SUMMARY OF THE INVENTION

The present inventors have found that a catalyst which comprises one or more of metals selected from the group consisting of transition metals and metals of group IIb of the periodic table supported on sepiolite carrier is an inexpensive catalyst which is very useful for the demetallization reaction of hydrocarbons and by which the demetallization reaction can be selectively carried out.

Accordingly, it is an object of the present invention to provide a novel catalyst for hydrotreating of hydrocarbons. It is another object of the invention to provide a method for preparation of the catalyst. It is a further object of the invention to provide a method for desulfurization, denitrification and/or demetallization of hydrocarbons by using the catalyst. Other objects and aspects of the present invention will become apparent from the following description.

These objects of the present invention have been fulfilled by the embodiments represented by: a novel catalyst for hydrotreating of hydrocarbons which comprises an effective amount of one or more of metallic compounds supported on sepiolite carrier, the metal(s) of said metallic compound(s) being selected from the group consisting of transition metals and metals of group IIb of the periodic table: a method for preparation of the catalyst which comprises two combined treating steps: and a method for desulfurization, denitrification and/or demetallization of hydrocarbons which comprises treating the hydrocarbons in the presence of pressurized hydrogen and at a high temperature by using the catalyst.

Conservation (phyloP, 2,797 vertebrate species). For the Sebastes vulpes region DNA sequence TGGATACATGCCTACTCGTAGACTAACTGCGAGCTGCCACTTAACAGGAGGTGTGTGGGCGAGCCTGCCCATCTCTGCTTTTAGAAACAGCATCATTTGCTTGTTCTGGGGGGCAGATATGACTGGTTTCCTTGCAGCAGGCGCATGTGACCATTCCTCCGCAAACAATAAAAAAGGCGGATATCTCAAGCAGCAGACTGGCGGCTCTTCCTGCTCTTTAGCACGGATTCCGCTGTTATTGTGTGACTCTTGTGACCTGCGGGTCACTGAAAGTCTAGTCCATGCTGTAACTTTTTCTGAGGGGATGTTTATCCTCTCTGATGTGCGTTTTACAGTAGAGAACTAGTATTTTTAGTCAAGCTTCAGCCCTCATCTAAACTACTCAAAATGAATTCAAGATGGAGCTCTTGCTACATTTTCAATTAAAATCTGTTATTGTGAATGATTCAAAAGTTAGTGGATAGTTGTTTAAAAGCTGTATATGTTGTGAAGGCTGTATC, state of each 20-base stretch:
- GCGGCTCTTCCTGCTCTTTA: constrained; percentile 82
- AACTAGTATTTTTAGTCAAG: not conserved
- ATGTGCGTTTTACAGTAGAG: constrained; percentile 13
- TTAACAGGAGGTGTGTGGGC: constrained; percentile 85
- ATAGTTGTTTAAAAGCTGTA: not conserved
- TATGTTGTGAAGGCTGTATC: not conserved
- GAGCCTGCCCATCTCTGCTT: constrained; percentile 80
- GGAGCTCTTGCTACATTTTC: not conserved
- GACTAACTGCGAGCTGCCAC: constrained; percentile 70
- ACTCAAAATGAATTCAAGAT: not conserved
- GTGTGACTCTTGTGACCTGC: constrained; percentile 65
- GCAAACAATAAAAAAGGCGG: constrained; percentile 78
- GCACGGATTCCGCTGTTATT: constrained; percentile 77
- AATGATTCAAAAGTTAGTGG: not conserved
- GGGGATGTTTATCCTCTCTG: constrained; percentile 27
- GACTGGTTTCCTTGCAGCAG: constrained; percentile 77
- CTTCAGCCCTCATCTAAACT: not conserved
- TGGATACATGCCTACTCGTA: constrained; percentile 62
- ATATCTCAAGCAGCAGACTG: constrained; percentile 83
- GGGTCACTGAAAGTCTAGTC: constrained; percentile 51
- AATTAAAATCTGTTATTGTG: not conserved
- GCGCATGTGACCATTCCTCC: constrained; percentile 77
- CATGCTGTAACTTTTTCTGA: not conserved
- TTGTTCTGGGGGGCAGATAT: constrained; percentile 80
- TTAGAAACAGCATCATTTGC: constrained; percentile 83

When compared with a conventional desulfurization catalyst, the catalyst of the present invention has a far much larger ratio of demetallization rate to desulfurization rate and provides a more selective demetallization reaction. Thus, the catalyst is very valuable in the industrial use as a novel catalyst for demetallization. Further, the present invention provides a catalyst having a high hydrogenation activity and a longer life time for treatment of hydrocarbons in suitably chosen combinations of the steps of grinding, kneading, moisture conditioning, and/or molding, utilizing the unique properties of sepiolite.

BRIEF DESCRIPTION OF THE DRAWINGS

FIG. 1 is a photomicrograph (magnification× 10,000, with an electron microscope) of natural sepiolite of Spanish product which was ground into a powder 50 mesh or smaller in size and subjected to moisture conditioning.

FIG. 2 is a photomicrograph (magnification× 10,000) of the above-mentioned moist sepiolite which was kneaded by passing through an extruder 3 times.